Damning report finds 40% of inmates at Scots prison 'abused by staff'

A report found 40% of prisoners at HMP Addiewell had been subjected to abuse, threatening behaviour, bullying or assault by staff.

A damning report into one of Scotland’s biggest jails has said there is a “critical concern” about a lack of experienced staff.

Around 40% of inmates at HMP Addiewell in West Lothian told inspectors they had been abused, threatened, bullied or assaulted by staff, prompting safety fears.

The survey also found just 29% of inmates said they felt safe all or most of the time.

HM Inspectorate of Prisons for Scotland (HMIPS) released a report on its findings following a visit last November, raising significant concerns about the “enduring challenges” impacting the safety and security of the facility.

Inspectors found prisoners were not receiving their full 60 minutes of fresh air they are entitled to.

Poor levels of cleanliness were also found in residential blocks at the prison.

Access to healthcare at the prison was also rated as poor, with patient outcomes being compromised as a result of long waiting times.

Only 29% of inmates report feeling safe all the time at the prisonPA Media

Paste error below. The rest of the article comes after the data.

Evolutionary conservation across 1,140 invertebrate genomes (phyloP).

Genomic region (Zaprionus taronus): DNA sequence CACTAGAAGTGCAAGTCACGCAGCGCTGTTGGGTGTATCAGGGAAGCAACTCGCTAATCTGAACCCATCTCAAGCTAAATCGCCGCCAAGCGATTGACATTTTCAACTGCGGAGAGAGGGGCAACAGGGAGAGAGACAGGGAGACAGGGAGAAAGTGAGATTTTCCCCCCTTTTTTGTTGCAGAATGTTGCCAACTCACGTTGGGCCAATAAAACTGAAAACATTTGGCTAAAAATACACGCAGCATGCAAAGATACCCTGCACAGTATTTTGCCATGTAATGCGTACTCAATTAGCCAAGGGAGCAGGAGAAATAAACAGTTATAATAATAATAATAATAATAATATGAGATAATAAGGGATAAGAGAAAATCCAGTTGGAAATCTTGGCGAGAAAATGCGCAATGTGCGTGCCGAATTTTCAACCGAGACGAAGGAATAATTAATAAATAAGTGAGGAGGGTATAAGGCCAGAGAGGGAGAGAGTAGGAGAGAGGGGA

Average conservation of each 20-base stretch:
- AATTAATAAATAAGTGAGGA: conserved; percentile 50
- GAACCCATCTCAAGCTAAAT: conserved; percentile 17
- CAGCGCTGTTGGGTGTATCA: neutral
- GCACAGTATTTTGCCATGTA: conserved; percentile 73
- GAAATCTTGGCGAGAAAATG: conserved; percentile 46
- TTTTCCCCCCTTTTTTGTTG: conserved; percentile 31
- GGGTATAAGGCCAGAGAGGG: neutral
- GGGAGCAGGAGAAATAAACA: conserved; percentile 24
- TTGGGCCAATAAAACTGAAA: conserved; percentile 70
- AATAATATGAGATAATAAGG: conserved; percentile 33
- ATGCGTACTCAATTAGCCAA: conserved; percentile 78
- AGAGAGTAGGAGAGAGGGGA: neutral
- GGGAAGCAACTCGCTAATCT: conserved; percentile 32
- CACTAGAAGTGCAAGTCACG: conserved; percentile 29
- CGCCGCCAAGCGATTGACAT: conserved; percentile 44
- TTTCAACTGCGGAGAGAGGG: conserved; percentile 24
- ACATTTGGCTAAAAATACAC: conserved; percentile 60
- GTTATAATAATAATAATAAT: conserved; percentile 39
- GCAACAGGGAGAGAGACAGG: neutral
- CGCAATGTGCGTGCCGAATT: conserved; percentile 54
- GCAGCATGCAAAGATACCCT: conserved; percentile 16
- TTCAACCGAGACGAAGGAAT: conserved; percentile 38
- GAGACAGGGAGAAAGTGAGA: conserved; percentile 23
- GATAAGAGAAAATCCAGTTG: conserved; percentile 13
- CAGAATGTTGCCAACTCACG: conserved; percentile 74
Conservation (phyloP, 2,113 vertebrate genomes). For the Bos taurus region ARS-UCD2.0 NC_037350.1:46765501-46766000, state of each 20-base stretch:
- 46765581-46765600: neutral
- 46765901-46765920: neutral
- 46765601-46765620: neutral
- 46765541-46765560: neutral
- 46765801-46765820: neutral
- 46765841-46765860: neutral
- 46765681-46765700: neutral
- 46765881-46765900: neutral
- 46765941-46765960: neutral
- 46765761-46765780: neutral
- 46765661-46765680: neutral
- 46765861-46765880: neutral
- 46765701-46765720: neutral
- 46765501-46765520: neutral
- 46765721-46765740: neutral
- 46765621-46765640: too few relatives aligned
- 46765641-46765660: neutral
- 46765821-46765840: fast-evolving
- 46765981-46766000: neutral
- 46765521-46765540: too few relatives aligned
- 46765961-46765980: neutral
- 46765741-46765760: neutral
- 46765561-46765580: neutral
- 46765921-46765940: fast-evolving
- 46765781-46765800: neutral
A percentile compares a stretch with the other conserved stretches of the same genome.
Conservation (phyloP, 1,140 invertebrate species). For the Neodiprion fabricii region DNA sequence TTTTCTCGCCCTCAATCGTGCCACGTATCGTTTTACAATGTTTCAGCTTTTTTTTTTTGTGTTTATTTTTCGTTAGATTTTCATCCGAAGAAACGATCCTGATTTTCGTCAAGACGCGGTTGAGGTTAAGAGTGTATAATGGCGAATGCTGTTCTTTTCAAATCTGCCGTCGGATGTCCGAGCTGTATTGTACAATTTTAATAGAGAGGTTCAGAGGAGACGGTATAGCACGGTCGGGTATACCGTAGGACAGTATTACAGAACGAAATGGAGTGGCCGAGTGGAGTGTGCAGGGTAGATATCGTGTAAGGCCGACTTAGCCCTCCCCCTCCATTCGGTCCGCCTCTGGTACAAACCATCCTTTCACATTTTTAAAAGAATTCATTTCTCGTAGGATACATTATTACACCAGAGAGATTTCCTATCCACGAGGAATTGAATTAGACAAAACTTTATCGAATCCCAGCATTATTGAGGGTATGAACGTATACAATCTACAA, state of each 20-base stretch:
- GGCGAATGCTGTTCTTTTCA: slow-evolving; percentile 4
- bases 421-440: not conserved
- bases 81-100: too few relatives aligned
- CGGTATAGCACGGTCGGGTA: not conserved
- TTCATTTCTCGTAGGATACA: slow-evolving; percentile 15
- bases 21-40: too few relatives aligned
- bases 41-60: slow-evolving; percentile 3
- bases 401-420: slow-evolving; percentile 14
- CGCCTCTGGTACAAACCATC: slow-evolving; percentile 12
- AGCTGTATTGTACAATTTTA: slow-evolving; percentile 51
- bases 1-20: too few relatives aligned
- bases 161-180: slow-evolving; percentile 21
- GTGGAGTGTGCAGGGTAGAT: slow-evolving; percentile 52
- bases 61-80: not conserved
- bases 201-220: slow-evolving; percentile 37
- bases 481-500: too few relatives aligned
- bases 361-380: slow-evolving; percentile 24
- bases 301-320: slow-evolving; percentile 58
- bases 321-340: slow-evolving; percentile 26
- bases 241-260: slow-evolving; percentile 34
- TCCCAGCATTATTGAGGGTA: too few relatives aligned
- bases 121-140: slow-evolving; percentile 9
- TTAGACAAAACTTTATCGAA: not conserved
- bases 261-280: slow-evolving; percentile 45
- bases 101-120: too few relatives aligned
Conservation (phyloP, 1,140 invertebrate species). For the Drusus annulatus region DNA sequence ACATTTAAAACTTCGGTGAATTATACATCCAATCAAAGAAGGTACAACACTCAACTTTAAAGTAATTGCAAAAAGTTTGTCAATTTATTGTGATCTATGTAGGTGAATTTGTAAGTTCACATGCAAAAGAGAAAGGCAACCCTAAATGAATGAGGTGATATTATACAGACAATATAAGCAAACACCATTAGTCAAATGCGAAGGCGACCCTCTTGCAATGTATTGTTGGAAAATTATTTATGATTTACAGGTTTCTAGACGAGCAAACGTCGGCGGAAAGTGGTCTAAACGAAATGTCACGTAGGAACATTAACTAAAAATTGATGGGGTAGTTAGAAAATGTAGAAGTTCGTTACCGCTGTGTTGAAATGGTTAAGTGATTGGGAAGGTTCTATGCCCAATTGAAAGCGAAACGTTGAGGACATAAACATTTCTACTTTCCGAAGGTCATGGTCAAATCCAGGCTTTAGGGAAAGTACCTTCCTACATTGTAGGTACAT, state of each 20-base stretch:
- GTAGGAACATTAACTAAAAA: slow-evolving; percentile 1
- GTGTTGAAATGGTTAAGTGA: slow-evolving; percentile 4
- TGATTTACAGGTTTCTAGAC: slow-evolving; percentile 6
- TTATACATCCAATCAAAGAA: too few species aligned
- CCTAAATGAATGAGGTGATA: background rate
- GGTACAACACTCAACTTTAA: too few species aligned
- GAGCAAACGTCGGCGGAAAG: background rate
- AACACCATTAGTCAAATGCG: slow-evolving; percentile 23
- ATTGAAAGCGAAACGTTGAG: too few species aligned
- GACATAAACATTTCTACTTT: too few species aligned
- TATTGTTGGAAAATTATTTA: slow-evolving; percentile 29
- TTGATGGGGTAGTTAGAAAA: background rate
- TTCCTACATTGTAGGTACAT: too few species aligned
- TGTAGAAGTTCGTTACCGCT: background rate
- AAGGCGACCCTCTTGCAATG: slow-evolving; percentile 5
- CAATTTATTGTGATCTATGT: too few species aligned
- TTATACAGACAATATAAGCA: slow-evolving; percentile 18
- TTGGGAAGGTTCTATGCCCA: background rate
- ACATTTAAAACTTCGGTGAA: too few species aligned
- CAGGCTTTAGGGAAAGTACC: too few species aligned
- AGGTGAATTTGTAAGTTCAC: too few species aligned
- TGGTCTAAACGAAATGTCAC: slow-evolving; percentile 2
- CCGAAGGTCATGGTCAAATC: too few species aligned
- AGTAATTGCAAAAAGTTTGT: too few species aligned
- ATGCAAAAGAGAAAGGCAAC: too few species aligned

The chief inspector of prisons, Wendy Sinclair-Gieben, told STV News the treatment of inmates is the worst she has encountered during her term of office.

Her report said it was “extremely disappointing” long term issues had not been resolved.

Ms Sinclair-Gieben said: “If you are a prisoner you want to know that the member of staff you are speaking to will keep you safe, look after you and address any concerns you may have.

“It’s very frustrating as a prisoner to know you have to wait until somebody more experienced comes on board.”

Addiewell houses more than 700 prisoners – ranging from petty offenders to members of organised crime gangs.

That mix can be challenging.

The prison, which opened in 2008, is operated by Sodexo.

The private company has 11 years left on its 25-year contract to run the facility.

Sodexo’s director of justice operations Tony Simpson said the company accepted the findings of the report and responsibility for the problems.

 Chief inspector of prisons Wendy Sinclair-Gieben

He said: “The key here is sustainability. These things take time and we’re not expecting to see everything resolved overnight.

“But for example we’ve seen a 30% reduction in levels of violence over the last three months – although it’s too early to use that as anything other than there are signs of the green shoots of recovery.”

Jim Kerr, deputy chief executive of the Scottish Prison service added: “Sodexo are not a new partner. They’ve had success comparable with any prison on the country. It’s a difficult challenge for them currently but I’m fully confident we can get this back to a high performing prison in the not to distant future.”

The report highlighted some areas of good practice such as the use of digital technology and peer mentoring, but said that couldn’t overshadow the problems.

Ms Sinclair-Gieben will return for an unannounced visit to check progress before the next scheduled inspection in four years time.

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